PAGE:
Timur brought with him a wave of religion and culture, despite being a ruthless warlord. Sparing the lives of artists, architects, and craftspeople, he had the capital built up in a never-ending state of construction, doing so with Islamic symbols and a promotion of the religion to legitimise his own rule.
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 Tashkent and Fergana Valley, Uzbekistan

For a country with so much outsider interest, home to what was once the largest, most advanced civilisation in the world, Uzbekistan seems oddly insular, with two contrasting narratives on its reputation. On one hand, this country is known for its Silk Road history, and with that comes the beautiful crafts of ceramics, fabrics and silk (obviously), both still produced to mastery in the Fergana Valley. There’s also the vast blue mosques that bring about massive tourism to the country’s west, but I’m getting ahead of myself here.

On the other hand, this is the country that makes headlines for an autocratic leader who passed away just one month ago, a Harvard-educated corrupt businesswoman/popstar daughter who he put under house arrest (which she is still under) several years ago, the use of torture with rumoured tactics such as boiling opponents alive, massacreing over 500 peacefully protesting citizens in the Fergana Valley in 2005, and modern slavery in the form of forcing citizens young and old to work in cotton fields for next to nothing. Not so much in the headlines but in everyday reality is that the currency is inflating severely, with a black market exchange running twice as high as the bank rate, and the highest bill available (5000 som) still less than US$1 black market, causing everyone to carry and use giant stacks of money on a regular basis. Also, while not terribly intrusive, inconveniences abound — police checks, registering at every place you stay at as a foreigner, surveillance measures seemingly designed to project a sense of danger and government protection, like getting out of a share taxi outside of a gas station or crossing a bridge on foot or having to remove headphones in a car or draw down the curtains in a train when going through a tunnel. The first assumption upon visiting would be some sort of dystopia of fearful, unhappy citizens.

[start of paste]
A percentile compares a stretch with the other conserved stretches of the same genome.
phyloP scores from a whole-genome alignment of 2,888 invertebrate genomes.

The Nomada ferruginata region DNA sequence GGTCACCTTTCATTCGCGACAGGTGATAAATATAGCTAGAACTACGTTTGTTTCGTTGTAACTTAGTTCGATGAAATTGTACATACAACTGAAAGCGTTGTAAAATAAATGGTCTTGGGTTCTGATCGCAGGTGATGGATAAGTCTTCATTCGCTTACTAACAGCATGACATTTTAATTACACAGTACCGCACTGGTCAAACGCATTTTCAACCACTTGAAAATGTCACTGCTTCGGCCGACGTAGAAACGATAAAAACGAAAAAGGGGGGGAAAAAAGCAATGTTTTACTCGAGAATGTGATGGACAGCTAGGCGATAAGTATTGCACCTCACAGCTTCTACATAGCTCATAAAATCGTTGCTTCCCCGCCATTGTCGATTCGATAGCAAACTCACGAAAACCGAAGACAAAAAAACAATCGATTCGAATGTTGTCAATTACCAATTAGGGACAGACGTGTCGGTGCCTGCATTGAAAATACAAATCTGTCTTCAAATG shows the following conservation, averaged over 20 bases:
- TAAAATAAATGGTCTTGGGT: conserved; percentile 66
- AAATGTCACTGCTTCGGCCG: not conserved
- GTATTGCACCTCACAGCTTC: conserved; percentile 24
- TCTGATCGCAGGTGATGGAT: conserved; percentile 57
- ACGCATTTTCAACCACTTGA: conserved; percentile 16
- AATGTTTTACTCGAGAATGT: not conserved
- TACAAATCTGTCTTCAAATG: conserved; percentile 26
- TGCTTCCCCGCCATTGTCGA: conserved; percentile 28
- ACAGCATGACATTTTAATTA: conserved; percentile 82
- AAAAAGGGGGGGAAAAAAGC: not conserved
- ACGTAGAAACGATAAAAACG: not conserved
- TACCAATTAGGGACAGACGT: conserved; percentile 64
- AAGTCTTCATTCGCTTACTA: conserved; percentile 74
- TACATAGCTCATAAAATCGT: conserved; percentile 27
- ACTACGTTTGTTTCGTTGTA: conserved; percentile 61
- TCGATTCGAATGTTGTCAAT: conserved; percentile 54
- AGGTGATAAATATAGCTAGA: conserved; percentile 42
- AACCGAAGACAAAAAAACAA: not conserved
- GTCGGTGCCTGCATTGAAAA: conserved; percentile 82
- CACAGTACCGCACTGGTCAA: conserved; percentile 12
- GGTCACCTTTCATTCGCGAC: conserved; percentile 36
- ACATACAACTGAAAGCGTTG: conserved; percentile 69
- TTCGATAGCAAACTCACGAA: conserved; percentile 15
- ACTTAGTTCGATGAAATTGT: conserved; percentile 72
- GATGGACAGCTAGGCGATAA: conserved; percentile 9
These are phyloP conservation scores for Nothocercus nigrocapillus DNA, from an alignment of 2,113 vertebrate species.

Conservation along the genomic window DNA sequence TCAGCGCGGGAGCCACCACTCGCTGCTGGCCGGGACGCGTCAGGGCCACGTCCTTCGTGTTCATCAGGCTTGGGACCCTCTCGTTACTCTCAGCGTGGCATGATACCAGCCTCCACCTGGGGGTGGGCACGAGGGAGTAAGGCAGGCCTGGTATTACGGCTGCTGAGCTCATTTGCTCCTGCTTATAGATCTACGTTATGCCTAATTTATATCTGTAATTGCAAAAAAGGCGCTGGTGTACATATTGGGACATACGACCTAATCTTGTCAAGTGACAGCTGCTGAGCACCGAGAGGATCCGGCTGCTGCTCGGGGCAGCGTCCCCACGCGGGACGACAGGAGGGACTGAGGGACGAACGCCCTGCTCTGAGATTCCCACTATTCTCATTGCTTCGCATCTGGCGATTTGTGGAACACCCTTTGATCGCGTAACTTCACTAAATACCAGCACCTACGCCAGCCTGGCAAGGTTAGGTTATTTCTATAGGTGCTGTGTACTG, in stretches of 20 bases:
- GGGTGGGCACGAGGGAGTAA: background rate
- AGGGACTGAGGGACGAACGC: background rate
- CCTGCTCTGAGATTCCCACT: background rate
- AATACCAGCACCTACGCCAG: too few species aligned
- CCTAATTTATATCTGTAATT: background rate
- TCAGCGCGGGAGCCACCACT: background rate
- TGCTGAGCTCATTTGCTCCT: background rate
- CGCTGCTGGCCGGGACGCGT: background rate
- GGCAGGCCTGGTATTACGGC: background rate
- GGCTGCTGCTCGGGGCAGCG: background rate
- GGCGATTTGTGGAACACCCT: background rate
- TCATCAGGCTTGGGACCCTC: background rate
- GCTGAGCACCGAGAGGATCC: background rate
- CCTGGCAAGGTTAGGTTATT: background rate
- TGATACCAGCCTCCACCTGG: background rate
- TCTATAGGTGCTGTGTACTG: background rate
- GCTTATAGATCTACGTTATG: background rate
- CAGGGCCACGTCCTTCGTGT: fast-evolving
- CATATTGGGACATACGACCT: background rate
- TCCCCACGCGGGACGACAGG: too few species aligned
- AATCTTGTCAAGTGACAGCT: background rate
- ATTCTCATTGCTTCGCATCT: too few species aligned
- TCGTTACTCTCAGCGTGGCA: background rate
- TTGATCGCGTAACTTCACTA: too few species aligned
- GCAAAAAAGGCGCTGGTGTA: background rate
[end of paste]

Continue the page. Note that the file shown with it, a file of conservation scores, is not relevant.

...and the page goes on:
Hardly. Instead, it’s obvious when walking around that Uzbekistan is the second-richest Stan in Central Asia. People openly bring up the topic of so-far-only president Islam Karimov’s death and the tears they shed (well, everywhere but the Fergana Valley). And at least tangentially, people allude gratefully to the actions he’s taken to keep the country stable, fracturing hardline Islamic terrorism, and their newfound prosperity. I’m constantly being welcomed to Uzbekistan and asked how I like the country. The populace is quite educated, and it seems many more here speak English — good English! — than in the other Stans. And sure, while music and its accompanying videos are almostly universally in the form of singers standing in front of the country’s famous sites, looking around as if there for the first time, or singing about the sights in front of a backdrop of the flag, you get the sense that while probably state-controlled, it comes from a genuine sentiment. Whether or not they know of the wrongs, there is much they clearly feel is being done right, and they’re proud of their country.
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 Almaty and Turkistan, Kazakhstan

Fresh from a speedy, comfortable overnight train ride from Karaganda, Almaty and its walkable, leafy streets, convenient buses, and relatively new metro felt a lot like a detour into my comfort zone: this is easily my favourite city of the trip, and a place I definitely wouldn’t mind living in. Unfortunately, having to deal with visa bureaucracy for the next parts of my route cut short my time here, but I tried to make the most of it.

More than any other place in Central Asia, Almaty feels positively European. The crowd is international. The city is laid out like a grid. Cafes and restaurants of all price ranges and cuisines line the streets. Signs in English make a slightly more frequent appearance. The bazaar is organised like a giant, clean supermarket, though it’s definitely still a bazaar, selling some eye-catching foods (including an entire horse meat aisle) without the typical chaos. There’s even a pedestrianised street lined with juice stalls, ice cream carts, souvenir sellers, musicians, artists, and restaurants. Rather than visit any museums, having visited enough in Astana and Karaganda, I chose to just soak in the atmosphere. (And of course, splurge on some wonderful meals!)
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 Bishkek, Kyrgyzstan